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Organics

The following is an excerpt from our July Wine of the Month Club.
Written by Mackenzie Brisbois.

What Does Organic Grape Growing Actually Mean?

I believe most people think organic means not sprayed and healthier. What it actually means is that the growers can only use products that are organically certified. These are products made without synthetic chemicals.

Is Organic Actually Better?

The short answer is yes. The long answer is, it depends. Grapes, along with most plants, require protection from diseases. Most of the protection is applied preventatively. As an organic grower in Canada, I can spray a lot of products into the environment that, in my opinion, are NOT GOOD! Bad for people, plants, animals and fungus. The other drawback is that most organic products wash off in the rain. If it rains more than an inch, I need to spray again. Conventional products can be rainfast and can move within the plant systemically – meaning when the plant grows so does the protection. With these drawbacks noted, why be organic?

We push towards organics because it is better than conventional.

At Trail Estate we are looked upon as a natural winery. If you know me at all, you know that I am not about to align myself with something — natural wine or organics, just because the market suggests it. I am committed to pushing the boundaries and constantly making better choices. These choices may or may not align with the common view in the market trends, but they will be careful and conscientious choices that look at the whole problem at hand. My approach in the vineyard is to choose the best products — most of which are organic.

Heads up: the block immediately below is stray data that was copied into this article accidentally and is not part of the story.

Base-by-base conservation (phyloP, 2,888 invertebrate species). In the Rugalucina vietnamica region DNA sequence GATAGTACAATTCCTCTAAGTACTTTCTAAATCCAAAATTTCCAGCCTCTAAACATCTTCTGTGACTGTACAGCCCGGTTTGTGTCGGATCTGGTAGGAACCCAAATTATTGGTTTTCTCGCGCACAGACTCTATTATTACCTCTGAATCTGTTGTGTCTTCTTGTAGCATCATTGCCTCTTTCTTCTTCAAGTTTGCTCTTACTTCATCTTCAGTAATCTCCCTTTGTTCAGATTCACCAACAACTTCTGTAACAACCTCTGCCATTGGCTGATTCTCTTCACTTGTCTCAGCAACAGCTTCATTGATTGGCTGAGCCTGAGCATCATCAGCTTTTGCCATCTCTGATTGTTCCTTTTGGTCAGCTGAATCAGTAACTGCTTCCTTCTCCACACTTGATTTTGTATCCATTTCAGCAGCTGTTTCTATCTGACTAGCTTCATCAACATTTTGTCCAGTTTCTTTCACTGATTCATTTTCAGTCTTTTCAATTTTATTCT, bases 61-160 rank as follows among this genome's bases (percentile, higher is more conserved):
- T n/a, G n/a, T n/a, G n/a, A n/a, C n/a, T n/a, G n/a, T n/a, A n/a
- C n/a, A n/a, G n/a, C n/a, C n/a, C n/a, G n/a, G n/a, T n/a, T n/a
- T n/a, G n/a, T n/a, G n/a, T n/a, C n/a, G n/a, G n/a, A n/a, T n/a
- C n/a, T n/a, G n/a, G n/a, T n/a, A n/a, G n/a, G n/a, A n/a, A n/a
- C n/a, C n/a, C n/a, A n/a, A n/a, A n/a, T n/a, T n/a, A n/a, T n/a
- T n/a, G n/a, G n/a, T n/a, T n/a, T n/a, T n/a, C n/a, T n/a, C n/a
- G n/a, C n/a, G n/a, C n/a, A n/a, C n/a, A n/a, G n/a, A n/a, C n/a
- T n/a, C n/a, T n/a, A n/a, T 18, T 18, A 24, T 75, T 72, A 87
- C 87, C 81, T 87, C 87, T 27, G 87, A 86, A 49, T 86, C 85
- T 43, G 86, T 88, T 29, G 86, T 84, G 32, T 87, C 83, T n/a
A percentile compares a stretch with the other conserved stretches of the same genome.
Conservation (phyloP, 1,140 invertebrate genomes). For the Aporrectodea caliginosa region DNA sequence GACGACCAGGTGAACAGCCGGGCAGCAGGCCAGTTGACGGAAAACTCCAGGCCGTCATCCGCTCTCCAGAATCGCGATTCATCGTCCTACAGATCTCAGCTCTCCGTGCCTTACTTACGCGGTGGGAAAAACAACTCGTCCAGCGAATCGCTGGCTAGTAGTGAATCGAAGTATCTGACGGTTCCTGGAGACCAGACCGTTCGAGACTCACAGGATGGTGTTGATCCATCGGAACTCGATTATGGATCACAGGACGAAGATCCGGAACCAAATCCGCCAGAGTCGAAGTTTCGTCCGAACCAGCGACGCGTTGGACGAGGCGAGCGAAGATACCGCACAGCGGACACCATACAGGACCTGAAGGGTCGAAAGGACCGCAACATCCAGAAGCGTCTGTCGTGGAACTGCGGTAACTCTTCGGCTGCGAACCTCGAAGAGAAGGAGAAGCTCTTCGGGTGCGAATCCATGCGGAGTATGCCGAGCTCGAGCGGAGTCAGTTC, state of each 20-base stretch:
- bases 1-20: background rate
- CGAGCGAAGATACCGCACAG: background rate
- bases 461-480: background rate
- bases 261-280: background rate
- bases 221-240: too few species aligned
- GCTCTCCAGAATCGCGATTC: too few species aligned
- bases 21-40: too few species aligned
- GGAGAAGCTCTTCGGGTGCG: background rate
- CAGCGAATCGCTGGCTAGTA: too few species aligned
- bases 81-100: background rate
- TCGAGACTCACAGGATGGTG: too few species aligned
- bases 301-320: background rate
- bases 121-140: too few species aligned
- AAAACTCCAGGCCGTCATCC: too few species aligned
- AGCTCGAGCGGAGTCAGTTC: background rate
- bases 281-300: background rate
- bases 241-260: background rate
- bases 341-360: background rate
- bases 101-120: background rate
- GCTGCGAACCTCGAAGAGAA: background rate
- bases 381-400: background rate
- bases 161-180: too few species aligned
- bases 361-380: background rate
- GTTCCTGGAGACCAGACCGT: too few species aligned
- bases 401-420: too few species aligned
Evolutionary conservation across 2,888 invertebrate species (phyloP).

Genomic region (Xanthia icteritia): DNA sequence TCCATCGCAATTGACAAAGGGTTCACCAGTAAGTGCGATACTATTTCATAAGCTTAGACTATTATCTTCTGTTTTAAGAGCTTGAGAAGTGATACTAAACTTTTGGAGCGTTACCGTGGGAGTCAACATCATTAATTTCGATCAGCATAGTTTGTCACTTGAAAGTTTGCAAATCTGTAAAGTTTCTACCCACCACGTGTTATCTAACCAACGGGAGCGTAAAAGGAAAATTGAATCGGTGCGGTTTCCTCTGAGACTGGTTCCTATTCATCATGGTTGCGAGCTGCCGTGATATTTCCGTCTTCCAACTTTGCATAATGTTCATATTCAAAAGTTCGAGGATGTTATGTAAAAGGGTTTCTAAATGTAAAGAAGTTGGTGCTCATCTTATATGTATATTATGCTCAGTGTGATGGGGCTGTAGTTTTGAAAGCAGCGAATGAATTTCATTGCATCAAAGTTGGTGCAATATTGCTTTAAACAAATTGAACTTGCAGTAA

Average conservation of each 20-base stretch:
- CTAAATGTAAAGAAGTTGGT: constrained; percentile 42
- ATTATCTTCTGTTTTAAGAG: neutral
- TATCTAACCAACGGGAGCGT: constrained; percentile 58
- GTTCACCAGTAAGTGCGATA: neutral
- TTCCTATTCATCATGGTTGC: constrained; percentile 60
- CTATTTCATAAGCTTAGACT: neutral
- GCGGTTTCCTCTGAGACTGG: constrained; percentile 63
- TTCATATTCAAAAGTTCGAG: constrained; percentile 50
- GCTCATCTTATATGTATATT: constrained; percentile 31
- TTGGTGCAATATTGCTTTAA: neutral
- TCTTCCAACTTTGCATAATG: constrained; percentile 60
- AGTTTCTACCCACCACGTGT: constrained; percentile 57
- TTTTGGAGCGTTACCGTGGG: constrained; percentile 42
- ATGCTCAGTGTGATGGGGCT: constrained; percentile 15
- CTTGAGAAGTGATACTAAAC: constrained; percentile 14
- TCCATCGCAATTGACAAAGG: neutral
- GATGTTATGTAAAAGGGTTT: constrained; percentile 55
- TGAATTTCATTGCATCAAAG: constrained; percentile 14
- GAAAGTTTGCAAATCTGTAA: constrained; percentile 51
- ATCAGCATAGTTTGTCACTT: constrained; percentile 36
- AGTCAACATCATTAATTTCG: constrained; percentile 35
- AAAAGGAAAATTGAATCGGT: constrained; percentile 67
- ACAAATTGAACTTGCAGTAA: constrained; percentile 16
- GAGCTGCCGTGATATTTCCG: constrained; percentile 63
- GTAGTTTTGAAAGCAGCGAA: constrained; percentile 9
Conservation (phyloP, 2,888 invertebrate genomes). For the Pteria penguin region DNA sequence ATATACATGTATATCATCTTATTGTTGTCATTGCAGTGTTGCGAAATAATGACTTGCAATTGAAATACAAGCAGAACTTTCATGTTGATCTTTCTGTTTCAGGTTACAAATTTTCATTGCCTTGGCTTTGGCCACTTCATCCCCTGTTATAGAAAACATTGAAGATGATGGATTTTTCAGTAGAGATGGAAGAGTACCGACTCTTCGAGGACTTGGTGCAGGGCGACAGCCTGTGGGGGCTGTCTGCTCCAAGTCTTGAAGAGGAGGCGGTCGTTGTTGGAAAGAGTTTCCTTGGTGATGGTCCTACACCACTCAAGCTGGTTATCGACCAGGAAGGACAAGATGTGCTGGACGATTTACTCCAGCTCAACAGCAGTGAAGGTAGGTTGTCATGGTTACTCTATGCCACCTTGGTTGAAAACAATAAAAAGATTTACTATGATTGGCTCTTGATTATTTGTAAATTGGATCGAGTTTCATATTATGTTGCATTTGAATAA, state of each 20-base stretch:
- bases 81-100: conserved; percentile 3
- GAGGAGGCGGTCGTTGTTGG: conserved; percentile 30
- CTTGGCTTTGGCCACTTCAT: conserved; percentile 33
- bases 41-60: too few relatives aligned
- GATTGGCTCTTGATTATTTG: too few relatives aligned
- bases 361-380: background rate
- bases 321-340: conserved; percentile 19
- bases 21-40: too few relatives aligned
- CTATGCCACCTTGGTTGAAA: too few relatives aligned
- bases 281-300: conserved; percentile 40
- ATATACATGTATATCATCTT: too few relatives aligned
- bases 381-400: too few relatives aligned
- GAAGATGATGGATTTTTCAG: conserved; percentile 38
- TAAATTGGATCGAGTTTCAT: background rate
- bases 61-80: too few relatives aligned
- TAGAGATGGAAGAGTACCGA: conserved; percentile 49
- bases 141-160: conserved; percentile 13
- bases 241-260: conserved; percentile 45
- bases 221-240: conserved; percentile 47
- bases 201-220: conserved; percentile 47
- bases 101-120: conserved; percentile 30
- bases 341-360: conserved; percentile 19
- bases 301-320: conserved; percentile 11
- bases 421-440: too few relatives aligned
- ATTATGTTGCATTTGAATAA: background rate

This winter, cozying up in pandemic style, I had a lot of opportunity to research different organic and conventional options. I wanted to share some of my findings with you.  

A Mix of Solutions
Leafhoppers — There are many different types of leafhoppers and they all cause damage to the vines. Too much damage and the plant can drop canopy and then you have no harvest.

Our Solution: I’ve planted a mixed cover crop with a small percentage of Chrysanthemums to help deter leafhoppers. In addition, I have been using a mineral oil to deter the leafhoppers. It has worked so far at keeping damage low, but I will not spray the oil anymore this year as it interferes with ripening. If I start to notice too much damage I will have to spray – either organically or conventionally. In both situations I’ll be killing.

Downy Mildew — this is a constant problem in grape growing and it needs to be controlled with a regular spray program.

Our Solution: I plan on reducing my rate of copper as they do in many of the European vineyards as well as using Cueva a few times. There is also a phosphoric acid product that is labelled organic in BC, but not in Ontario that I will use. It is mainly used when downy mildew gets out of control.

There are some organic products that strengthen the plants defensive system that
I use to replace copper.

I am also planting a little bit of alyssum in my cover crop as it helps with any copper that is in the soil.

County Chardonnay 2019 (Vintage 4)
Farmed almost organically! In 2019 I started transitioning from conventional to organic. I didn’t do too badly considering it was my first attempt, but I ended up missing a few things and needing to remedy the situation with a few conventional products. Overall, my spray program for the year was much healthier than in other years.

The Chardonnay was harvested at the start of October and pressed whole cluster. I put the wine straight to barrel (normally I put it to tank and rack it to barrel first). As all my wines I made use of wild-ferments and natural malo as well as minimal sulphurs at bottling only. No fining or filtering. I find the wine has fairly pronounced notes of grass or straw on the nose, but the palate shows plenty of citrus and peaches with a zippy acidity.

 

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